First, Second, Third, Fourth Generation Computer Languages

First generation Language (Read, Write, Add, Subtract, Multiply, Divide)

Machine Code:

For example, the Ferranti Mark 1, also known as the Manchester Electronic Computer in its sales literature, and thus sometimes called the Manchester Ferranti, was produced by British electrical engineering firm Ferranti Ltd. in 1951 and was the world's first commercially available general-purpose digital computer. Based on the Manchester Mark 1, first operational in 1949, and one of the earliest stored-program computers


Neither Microsoft Windows, Google Android, or Apple's iOS operating systems will permit programs to communicate with its hardware directly.
Today, in fact for the past 20-30 years or so, machine code refers to code interfacing with the operating system's kernel through the intermediary of an application binary interface (or ABI).
The operating system kernel is able to manage memory when multiple tasks are running, oversee program "exception" conditions when an unexpected event occurs, and importantly, handle multiple processor "threads".
Click here for further details on "What is a processor thread?".

See more on operating systems below.


Second Generation Language (low level)

Assembly Code:
Requires an Assembler (translator / compiler) before the stored program will run and adds a "Branching" or "Goto" option to run inside the stored program. Called Autocode from 1952. Called Assembly language on the IBM System/360 introduced in 1964, then by Intel in 1971 and Motorola in 1974.

Click here for an early example of a Microsoft assembly program displaying the words "Hello World" on the screen in the days Microsoft allowed hardware & software interrupts.
Click here for the same assembly program written in "protected" mode on a modern Windows computer.

Click here to see BIOS firmware


Third Generation Languages (High-Level)

FORTRAN (1957): a great formulaic language for scientists and engineers. Developed at IBM using Assembly language over many man years.

BASIC (1964): a great, simpler form of FORTRAN for schools, colleges and small - medium sized businesses, was developed using Assembly language.
Microsoft implemented the original BASIC interpreter (1975) along with its later variants GW-Basic (1983), the QuickBasic compiler (1985), and QBasic (1991) using Intel's x86 Assembly language.
Their Visual Basic compiler (1991) on the other hand along with its graphical user interface (GUI), was written by them using C, and their Visual Basic.NET (2002) also known as VB.NET was written using C++. See more about C and C++ below.

COBOL (1960): a great language for governments and medium - large businesses, for Payrolls, Debtors, Audits etc.


C (1972) based on FORTRAN but with ALGOL-like language-building extensions, and also 8-bit byte memory addressing.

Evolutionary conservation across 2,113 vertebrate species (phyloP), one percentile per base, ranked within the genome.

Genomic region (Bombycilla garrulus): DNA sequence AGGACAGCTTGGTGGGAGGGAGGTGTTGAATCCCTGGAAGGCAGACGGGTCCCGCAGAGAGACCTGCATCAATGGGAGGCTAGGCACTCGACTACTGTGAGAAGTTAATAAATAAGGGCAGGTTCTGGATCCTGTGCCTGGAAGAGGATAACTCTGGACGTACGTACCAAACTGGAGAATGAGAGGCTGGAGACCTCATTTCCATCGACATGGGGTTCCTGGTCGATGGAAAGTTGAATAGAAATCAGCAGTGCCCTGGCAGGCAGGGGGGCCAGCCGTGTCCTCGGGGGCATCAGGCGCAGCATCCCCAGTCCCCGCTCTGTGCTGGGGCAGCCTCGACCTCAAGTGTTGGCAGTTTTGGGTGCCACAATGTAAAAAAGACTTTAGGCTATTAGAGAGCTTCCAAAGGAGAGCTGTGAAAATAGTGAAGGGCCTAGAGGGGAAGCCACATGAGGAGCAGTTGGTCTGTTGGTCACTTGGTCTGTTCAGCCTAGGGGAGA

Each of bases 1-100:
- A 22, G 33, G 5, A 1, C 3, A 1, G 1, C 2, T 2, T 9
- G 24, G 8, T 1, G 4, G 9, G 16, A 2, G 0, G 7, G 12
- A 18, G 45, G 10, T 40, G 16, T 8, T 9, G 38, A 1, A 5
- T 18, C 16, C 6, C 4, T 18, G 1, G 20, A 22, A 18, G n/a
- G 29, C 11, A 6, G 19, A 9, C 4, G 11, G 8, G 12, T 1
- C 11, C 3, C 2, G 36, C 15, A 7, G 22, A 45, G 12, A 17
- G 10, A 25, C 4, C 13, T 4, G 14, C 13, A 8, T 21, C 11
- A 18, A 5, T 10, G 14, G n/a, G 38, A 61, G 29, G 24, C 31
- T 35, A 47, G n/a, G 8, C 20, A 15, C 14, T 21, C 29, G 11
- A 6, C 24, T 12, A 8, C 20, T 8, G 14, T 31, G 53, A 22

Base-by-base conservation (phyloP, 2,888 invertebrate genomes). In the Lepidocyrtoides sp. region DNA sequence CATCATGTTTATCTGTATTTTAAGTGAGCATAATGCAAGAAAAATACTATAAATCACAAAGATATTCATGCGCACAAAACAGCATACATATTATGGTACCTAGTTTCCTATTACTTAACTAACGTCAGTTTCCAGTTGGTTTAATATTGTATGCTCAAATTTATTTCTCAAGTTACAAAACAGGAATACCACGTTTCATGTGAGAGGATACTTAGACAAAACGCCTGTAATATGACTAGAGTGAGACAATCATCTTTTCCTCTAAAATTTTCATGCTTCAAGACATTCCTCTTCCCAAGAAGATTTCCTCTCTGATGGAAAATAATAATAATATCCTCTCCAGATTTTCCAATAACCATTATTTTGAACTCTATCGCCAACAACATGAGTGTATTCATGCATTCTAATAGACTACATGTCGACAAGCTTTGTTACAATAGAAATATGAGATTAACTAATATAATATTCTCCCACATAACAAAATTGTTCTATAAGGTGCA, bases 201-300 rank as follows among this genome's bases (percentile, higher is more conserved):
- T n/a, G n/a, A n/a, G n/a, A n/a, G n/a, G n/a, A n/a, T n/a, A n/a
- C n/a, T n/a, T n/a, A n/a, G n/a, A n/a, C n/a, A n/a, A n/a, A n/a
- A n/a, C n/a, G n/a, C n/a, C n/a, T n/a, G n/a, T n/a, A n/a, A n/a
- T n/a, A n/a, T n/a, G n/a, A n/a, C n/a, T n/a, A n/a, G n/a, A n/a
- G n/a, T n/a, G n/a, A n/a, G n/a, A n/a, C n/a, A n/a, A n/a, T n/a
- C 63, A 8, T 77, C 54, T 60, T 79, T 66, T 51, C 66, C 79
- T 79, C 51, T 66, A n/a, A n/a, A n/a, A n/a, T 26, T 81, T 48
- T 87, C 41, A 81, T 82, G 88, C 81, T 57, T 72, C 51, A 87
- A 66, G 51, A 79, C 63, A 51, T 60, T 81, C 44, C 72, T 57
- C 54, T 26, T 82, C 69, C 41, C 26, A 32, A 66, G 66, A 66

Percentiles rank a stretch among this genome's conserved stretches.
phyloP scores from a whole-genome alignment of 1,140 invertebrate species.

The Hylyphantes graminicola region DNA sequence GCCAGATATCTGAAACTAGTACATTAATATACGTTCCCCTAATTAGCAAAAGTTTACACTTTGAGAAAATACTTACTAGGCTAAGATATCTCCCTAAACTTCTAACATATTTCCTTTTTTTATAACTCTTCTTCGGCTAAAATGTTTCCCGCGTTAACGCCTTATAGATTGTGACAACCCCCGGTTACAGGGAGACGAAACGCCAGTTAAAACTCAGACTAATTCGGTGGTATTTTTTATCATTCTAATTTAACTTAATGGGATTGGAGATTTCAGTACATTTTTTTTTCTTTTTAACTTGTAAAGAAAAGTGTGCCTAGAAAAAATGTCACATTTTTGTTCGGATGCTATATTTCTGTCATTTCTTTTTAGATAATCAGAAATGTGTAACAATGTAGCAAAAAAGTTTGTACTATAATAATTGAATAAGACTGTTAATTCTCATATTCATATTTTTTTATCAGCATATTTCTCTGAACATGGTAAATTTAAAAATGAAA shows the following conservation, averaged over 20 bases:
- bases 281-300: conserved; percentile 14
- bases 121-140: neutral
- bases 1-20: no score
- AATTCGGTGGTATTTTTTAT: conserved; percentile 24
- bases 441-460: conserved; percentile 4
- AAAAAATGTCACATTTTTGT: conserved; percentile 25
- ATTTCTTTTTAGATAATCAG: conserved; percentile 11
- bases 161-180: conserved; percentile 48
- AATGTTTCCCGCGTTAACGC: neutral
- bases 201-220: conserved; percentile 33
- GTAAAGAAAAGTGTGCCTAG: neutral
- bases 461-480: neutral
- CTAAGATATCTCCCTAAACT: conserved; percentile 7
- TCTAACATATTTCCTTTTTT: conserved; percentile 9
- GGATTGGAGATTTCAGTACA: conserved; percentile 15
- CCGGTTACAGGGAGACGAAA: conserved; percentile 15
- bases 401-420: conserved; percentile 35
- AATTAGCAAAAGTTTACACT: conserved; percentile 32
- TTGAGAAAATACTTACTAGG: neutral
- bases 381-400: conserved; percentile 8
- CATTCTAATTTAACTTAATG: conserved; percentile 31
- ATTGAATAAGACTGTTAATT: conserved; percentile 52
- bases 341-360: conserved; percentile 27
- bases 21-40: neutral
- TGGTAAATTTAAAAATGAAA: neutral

Followed eleven years later by the more graphics-oriented C++ (1983).

Two great languages to build

  1. New Languages and Operating Systems — a program that could run programs
  2. "Look-alike" operating systems and processing platforms — known as virtual machines
  3. 4GL run-time systems where the language is tied to an application such as a SQL database.

In the old days prior to the concept of byte addressing, machines fetched bits in memory by using its word address. So, to change the 16th character in a long character string of 6-bit characters using a 36-bit register, the program had to figure out that this occurred in the third word, fetch the third word, figure out that it wanted the fourth character in that word, mask out the old character from the value held in the register, put in the new one, and then store back the amended word. At least six machine instructions. Usually these were relegated to a subroutine, so every store or fetch of a single character involved the overheads of calling a subroutine and returning. With byte addressing that was achieved in one instruction: store this character code at that byte address. Text programs were immediately easier to write, smaller, and ran faster.

Then with C and C++, the individual commands that built entirely new language commands get passed through its own machine code, and in the process built up an associated library of templates (classes), and other files.

To elaborate on these templates or classes: Each C++ class in a class library provides reusable code that runs inside a program in the form of an "object", an "instance" of a specific class. These objects are called on to perform specific actions. The actual library itself is referred to as the "Application Programming Interface" or API.


JAVA (1995): A great example of a new language and its libraries, initially created through a C++ compiler.


JAVASCRIPT (1995): Another great example of a new language and its libraries, initially created through a C++ compiler, similar to Java but without its "stand-alone" capacity. Instead, it runs inside web browsers — Mozilla Firefox, Apple Safari, Opera, Microsoft Internet Explorer and Edge and of course Google Chrome.


C# (2002): Microsoft's most popular latest language and its libraries, that were initially created through a specialized Microsoft C compiler.

  4th Generation Language

Fourth Generation Languages providing Easier, High-Level, Stored programs using External Databases

Extract from Computers Ahead Cbse Class Ix by Rajiv Mathur


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